My Reminiscences of Rathin Maitra - Partha Mitter

I pen here a few words about the remarkable artist Rathin Maitra. I knew Rathin Maitra by reputation as one of the luminaries of the Calcutta (present Kolkata) art scene. But I met Rathin Maitra for the first time in the 1950s at the Academy of Fine Arts in Calcutta.

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My Reminiscences of Rathin Maitra - Partha Mitter

The Bhanu Athaiya Estate

India’s first Oscar winner, Bhanu Athaiya was born in Kolhapur, Maharashtra, in the year 1929. Bhanu came to Mumbai as a teenager to learn painting at the JJ School of Arts. She went on to become the only woman to be invited to and join the Progressive Artists’ Group and the first woman to win the prestigious Usha Deshmukh Gold Medal in 1951 for the artwork titled 'Lady In Repose'.

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The Bhanu Athaiya Estate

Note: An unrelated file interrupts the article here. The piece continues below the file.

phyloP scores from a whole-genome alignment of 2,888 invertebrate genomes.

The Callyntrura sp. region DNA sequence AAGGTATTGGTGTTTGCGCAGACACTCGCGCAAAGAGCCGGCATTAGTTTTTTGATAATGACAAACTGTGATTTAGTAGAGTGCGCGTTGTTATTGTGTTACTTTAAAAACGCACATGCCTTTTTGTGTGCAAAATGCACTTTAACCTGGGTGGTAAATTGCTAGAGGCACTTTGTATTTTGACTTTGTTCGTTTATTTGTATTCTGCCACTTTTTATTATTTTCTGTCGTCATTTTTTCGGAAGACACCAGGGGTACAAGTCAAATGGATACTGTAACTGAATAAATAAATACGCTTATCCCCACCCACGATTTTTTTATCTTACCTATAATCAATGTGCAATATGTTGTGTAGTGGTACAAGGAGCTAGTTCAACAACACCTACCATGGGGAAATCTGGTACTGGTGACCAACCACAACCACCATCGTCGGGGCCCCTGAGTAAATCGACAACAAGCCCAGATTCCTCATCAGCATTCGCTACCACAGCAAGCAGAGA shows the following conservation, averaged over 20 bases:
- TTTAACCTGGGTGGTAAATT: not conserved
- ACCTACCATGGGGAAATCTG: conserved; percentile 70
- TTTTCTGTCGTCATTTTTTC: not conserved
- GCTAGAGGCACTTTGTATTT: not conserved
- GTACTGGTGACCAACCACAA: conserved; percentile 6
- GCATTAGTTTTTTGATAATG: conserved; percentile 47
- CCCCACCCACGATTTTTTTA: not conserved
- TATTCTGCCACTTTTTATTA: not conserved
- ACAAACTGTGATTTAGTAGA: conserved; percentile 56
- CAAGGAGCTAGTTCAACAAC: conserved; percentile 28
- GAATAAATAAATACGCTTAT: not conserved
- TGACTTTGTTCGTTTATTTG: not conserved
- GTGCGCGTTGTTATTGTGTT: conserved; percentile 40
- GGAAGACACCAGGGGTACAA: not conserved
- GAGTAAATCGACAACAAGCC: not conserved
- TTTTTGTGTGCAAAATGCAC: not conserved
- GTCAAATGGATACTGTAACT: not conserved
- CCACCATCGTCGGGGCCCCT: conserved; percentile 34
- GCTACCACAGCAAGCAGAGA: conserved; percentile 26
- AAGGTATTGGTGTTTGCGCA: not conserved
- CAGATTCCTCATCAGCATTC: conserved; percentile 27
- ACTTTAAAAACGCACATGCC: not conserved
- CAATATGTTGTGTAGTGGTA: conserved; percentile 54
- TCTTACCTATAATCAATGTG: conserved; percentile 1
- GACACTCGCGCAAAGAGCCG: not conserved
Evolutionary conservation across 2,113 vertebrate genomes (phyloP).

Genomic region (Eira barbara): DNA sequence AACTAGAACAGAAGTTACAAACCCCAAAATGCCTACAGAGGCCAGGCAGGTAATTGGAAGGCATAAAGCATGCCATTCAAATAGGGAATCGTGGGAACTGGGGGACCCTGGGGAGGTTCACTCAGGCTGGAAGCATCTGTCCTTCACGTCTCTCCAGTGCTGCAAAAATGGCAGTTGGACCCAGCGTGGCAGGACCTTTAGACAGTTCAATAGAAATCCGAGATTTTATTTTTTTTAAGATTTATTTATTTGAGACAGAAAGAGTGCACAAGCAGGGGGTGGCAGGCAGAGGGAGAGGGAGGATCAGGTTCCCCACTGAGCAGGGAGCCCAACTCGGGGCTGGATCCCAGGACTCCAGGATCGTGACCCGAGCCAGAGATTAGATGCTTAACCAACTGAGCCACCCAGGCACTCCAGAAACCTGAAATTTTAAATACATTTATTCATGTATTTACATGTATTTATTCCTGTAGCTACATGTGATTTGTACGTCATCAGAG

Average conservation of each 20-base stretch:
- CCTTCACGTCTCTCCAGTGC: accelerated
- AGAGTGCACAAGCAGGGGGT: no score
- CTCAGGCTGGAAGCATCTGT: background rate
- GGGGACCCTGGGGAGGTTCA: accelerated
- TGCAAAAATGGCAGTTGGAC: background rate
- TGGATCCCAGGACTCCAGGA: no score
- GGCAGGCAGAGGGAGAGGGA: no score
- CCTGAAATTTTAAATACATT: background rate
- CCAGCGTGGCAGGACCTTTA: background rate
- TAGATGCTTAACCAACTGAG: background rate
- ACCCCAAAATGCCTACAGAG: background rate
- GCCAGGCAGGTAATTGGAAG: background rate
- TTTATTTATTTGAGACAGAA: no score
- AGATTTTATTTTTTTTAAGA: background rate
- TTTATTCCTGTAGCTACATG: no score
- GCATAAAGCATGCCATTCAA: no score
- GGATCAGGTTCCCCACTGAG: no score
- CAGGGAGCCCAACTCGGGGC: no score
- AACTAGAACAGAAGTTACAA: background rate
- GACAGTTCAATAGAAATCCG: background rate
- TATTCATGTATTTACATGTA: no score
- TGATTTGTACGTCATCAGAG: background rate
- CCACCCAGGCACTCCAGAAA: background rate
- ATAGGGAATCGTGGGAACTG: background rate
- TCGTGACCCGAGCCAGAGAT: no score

Gobardhan Ash Retrospective Exhibition (1929 - 1969)

Prinseps presents the Gobardhan Ash Retrospective (1929 - 1969) at the Kolkata Centre for Creativity—a captivating journey into the profound artistic legacy of Gobardhan Ash, a luminary of Indian modern art. From March 29th to April 21st, visitors are invited to explore this exhibition, which offers a comprehensive examination of Ash's pioneering contributions to the artistic landscape. Spanning four decades, it provides a glimpse into the creative genius that defined his remarkable career. Click here for a virtual tour of the exhibition. 

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Gobardhan Ash Retrospective Exhibition (1929 - 1969)

Eclectic Visions: Celebrating Modern Indian Art

Eclectic Visions unfolded in the bustling heart of Delhi, showcasing the rich tapestry of artistic expression. From poignant socio-political commentary to vibrant explorations of heritage and the fusion of jazz and art, our exhibit was a celebration of diverse voices and perspectives. The exhibit brought together four distinct voices, each weaving their narratives into the fabric of creativity.